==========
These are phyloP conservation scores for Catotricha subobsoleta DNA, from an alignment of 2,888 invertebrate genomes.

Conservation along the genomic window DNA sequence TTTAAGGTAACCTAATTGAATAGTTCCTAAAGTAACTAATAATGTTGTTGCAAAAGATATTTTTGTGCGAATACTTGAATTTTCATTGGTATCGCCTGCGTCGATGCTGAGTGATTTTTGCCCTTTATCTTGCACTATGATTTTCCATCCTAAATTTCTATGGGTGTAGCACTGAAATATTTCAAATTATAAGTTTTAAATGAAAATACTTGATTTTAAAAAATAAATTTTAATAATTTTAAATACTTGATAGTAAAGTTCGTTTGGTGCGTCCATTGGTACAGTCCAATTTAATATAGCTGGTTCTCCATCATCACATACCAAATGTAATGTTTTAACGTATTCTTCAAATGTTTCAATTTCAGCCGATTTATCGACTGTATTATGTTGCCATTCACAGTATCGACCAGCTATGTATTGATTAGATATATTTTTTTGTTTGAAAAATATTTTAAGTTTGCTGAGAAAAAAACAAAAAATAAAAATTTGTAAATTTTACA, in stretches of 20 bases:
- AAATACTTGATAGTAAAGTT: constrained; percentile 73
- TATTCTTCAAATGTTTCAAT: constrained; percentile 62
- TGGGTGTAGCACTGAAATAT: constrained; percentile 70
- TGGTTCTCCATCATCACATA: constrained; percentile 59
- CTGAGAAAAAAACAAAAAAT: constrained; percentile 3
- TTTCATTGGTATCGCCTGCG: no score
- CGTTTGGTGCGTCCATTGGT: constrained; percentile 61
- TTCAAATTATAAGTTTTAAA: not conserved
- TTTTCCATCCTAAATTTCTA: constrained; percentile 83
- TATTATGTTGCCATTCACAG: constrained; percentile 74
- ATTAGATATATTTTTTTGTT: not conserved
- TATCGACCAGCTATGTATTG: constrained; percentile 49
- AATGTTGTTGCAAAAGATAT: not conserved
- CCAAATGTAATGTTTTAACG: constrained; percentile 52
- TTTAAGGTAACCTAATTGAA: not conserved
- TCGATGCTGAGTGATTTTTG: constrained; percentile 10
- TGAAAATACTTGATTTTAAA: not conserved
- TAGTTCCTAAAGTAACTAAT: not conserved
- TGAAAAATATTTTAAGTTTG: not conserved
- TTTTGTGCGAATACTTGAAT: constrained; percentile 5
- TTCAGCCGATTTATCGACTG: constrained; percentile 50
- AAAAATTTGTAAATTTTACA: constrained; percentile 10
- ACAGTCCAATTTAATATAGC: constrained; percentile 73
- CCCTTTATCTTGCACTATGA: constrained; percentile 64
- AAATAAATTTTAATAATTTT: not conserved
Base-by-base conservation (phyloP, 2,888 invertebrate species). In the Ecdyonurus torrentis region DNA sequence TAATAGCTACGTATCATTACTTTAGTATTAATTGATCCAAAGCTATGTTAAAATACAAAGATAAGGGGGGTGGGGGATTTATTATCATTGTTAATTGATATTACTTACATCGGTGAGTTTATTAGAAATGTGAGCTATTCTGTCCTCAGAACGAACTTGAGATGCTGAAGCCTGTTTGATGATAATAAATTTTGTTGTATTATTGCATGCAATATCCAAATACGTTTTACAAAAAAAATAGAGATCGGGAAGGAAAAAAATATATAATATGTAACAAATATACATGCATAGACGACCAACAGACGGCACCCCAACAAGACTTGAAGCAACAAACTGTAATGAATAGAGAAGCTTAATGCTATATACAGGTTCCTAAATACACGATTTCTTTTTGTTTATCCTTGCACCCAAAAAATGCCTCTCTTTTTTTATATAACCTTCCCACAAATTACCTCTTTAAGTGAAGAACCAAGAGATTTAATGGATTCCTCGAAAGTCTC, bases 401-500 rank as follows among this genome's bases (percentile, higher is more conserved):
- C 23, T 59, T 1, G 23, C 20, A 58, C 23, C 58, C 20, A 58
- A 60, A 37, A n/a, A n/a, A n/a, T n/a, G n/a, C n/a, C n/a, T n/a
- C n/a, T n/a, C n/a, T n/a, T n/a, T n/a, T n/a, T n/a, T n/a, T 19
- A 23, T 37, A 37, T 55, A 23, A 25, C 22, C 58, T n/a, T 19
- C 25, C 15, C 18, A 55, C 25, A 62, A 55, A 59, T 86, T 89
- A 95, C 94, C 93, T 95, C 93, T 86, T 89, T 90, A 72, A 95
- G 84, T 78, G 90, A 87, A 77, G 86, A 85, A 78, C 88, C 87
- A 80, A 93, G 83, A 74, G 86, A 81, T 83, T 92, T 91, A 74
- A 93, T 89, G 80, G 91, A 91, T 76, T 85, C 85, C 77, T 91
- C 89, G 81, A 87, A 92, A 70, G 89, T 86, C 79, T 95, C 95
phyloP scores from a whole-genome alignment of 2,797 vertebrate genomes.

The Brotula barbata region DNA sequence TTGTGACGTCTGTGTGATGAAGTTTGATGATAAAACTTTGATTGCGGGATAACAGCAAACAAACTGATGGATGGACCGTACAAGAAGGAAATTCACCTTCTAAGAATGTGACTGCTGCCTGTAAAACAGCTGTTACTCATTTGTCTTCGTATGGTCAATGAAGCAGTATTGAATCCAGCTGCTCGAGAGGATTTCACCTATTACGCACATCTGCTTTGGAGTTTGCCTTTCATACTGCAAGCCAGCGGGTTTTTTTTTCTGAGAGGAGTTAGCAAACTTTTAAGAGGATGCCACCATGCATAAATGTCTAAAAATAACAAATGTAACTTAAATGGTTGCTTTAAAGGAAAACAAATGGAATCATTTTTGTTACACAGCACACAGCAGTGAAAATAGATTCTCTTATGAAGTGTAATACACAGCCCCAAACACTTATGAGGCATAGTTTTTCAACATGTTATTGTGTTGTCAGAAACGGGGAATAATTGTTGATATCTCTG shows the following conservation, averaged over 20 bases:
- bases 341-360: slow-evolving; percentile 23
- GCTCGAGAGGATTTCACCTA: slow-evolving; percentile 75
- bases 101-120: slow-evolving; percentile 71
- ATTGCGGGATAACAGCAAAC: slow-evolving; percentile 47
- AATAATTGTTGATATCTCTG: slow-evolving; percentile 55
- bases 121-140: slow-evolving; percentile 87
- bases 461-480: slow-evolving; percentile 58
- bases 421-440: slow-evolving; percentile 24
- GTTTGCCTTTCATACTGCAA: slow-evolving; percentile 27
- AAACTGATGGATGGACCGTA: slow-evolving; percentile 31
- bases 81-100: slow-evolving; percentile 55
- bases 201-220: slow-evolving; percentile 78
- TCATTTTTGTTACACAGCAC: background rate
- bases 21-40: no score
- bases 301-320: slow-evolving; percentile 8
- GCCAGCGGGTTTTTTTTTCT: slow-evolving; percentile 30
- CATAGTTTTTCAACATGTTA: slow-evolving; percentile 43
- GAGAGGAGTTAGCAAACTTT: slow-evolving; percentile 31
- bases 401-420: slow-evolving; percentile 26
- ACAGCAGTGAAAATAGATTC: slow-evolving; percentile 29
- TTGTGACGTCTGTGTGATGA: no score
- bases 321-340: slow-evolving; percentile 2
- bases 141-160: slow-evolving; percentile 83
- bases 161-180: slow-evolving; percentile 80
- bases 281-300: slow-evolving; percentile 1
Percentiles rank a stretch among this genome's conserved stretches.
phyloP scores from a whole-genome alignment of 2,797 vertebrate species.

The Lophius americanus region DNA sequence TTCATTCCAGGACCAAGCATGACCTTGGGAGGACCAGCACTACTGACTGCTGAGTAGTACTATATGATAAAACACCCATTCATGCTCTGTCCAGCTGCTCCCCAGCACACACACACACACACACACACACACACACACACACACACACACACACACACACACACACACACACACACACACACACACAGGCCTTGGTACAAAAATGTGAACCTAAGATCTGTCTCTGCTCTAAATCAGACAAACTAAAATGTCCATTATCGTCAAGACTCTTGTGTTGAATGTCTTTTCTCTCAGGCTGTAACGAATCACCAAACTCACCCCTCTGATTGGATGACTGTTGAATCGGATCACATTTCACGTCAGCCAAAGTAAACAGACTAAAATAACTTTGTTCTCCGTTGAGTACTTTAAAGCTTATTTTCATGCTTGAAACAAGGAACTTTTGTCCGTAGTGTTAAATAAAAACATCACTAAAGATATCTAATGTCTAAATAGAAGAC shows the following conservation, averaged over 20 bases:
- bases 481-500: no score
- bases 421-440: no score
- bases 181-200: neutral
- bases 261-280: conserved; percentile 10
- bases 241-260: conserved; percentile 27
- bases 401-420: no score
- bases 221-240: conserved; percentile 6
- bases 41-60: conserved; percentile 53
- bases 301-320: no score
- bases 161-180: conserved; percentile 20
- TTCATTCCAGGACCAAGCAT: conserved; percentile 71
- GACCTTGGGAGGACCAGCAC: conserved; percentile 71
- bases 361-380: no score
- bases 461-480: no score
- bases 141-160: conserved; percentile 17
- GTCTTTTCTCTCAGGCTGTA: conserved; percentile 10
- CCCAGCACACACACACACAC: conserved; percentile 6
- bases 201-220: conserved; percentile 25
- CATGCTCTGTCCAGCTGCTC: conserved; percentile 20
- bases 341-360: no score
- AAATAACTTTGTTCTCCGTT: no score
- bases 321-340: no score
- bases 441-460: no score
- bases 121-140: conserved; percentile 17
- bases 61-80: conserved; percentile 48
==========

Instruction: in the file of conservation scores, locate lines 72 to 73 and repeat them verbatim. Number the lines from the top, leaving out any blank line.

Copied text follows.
- bases 261-280: conserved; percentile 10
- bases 241-260: conserved; percentile 27